Armenia’s Supreme Judicial Council (SJC) has allowed the prosecution of a judge who presided over the trial of former President Robert Kocharian and released him on bail in May, it emerged over the weekend.
By upholding the relevant petition from the Prosecutor-General’s Office in relation to Davit Grigorian, the oversight body also suspended the powers of the judge pending the investigation.
SJC member Hayk Hovannisian told RFE/RL Armenian Service (Azatutyun.am) that prosecutors had requested permission for criminal proceedings on three counts, but were allowed to investigate only two. The SJC did not disclose details of the case.
No formal proceedings have been launched yet and the judge is not in the status of either a suspect or an accused person, prosecutors said. Grigorian is currently on vacation.
Earlier, the Prosecutor-General’s Office insisted that actions against the judge were not related to the trial of Kocharian. In a statement explaining a recent search in Grigorian’s office conducted by the Special Investigation Service it said that investigators were looking for evidence of official forgery related to “circumstances of a different case that was reported by a citizen still in February.”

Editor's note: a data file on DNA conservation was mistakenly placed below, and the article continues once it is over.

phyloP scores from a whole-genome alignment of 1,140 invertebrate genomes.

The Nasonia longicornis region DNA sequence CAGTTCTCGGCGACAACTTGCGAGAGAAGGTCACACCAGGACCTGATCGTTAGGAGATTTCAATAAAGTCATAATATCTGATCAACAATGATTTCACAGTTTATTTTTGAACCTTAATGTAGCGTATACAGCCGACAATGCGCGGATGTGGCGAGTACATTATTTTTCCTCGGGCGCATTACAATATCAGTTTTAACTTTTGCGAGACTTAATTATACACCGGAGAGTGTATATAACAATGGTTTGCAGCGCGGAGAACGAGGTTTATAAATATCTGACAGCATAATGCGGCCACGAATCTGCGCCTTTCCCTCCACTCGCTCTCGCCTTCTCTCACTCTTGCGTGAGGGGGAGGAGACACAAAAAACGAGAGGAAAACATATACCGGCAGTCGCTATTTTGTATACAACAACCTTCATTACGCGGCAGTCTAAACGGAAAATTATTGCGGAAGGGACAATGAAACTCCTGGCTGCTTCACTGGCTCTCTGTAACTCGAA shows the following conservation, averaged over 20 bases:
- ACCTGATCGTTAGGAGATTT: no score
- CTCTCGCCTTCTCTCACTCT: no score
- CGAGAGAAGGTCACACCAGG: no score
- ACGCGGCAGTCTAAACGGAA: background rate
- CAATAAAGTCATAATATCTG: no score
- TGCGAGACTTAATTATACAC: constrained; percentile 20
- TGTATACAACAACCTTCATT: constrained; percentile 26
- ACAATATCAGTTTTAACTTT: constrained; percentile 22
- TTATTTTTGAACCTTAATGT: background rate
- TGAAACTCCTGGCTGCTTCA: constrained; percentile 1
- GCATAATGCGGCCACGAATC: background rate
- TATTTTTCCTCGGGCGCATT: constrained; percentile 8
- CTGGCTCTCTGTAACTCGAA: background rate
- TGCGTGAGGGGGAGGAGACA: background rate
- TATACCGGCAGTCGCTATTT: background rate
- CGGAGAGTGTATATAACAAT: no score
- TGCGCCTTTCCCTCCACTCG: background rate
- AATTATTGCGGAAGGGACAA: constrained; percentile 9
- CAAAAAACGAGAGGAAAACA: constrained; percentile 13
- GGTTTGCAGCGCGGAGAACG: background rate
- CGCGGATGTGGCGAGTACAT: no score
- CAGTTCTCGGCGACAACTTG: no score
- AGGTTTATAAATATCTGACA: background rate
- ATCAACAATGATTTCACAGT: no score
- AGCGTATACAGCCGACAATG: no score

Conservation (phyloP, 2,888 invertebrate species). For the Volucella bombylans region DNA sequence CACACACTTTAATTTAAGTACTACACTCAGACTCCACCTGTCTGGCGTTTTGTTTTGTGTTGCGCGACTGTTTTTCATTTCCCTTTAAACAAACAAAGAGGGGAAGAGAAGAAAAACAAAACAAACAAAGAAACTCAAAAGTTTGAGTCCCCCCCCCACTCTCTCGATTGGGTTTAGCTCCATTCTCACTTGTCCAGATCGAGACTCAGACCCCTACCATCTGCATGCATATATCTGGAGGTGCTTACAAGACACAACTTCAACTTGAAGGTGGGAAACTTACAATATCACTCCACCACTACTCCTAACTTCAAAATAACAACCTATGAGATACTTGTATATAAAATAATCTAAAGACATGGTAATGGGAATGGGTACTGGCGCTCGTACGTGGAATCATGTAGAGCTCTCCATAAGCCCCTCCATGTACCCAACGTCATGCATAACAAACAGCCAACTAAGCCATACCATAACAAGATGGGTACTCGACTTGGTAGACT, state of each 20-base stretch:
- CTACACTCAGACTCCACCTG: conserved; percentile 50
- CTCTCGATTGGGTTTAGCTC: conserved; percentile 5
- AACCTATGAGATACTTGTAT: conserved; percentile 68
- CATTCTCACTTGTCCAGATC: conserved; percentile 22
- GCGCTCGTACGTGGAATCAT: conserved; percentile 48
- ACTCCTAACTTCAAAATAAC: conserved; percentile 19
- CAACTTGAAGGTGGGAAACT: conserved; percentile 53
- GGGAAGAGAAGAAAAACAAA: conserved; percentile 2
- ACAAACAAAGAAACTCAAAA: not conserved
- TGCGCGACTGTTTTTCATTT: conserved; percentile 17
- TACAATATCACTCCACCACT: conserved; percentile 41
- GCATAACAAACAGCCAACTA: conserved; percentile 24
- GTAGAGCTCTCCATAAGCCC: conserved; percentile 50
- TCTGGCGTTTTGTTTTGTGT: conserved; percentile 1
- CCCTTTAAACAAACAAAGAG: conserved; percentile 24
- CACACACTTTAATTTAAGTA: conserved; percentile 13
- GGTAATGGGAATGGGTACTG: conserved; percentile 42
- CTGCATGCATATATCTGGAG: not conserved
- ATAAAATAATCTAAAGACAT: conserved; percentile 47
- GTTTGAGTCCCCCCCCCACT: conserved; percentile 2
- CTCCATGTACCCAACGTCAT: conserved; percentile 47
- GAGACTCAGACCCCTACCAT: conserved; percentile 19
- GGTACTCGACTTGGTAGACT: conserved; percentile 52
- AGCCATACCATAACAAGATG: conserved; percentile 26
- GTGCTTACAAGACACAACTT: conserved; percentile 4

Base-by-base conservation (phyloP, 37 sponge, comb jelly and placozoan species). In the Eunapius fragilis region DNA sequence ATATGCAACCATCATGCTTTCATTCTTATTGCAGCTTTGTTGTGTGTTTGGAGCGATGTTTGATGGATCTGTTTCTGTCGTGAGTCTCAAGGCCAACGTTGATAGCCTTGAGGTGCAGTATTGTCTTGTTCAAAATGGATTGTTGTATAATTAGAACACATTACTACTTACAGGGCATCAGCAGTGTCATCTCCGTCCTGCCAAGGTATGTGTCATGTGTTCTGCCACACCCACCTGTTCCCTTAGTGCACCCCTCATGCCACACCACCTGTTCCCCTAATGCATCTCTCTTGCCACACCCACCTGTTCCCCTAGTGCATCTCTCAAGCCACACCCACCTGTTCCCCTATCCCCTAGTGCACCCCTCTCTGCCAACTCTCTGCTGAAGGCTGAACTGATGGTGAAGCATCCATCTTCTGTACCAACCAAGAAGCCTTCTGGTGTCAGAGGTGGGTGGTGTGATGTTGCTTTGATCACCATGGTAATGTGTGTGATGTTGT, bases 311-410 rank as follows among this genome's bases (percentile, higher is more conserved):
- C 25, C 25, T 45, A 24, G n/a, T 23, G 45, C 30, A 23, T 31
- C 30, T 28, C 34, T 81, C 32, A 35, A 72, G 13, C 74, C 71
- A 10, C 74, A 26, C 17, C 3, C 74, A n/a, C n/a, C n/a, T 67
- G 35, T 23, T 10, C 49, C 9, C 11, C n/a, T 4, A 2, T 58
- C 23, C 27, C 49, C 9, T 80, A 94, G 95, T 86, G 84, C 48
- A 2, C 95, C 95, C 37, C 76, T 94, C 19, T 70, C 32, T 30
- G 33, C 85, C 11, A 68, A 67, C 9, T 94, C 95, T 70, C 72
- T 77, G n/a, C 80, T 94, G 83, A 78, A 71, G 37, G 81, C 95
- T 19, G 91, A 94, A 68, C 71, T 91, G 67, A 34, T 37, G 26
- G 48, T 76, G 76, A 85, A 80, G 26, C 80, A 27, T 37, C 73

On May 18, district court judge Grigorian controversially ordered Kocharian released from prison pending the outcome of the trial. He also decided to suspend the trial, questioning the legality of coup charges brought against the ex-president and referring the case to the Constitutional Court.
Prosecutors appealed against both decisions strongly condemned by political allies and supporters of Prime Minister Nikol Pashinian. Armenia’s Court of Appeals overturned them on June 25, which led to the re-arrest of Kocharian.
Earlier, Grigorian “voiced suspicions” that the search conducted in his office was connected to the high-profile case against Kocharian. His lawyer Gevork Melikian also insisted that the actions of the investigation body have contained illegalities. In particular, according to the lawyer, the judge should have been informed about the planned search of his office.
Supporters of Kocharian and other critics of the current government also claim that actions of the law-enforcement agencies put pressure on the judiciary and undermine its independence.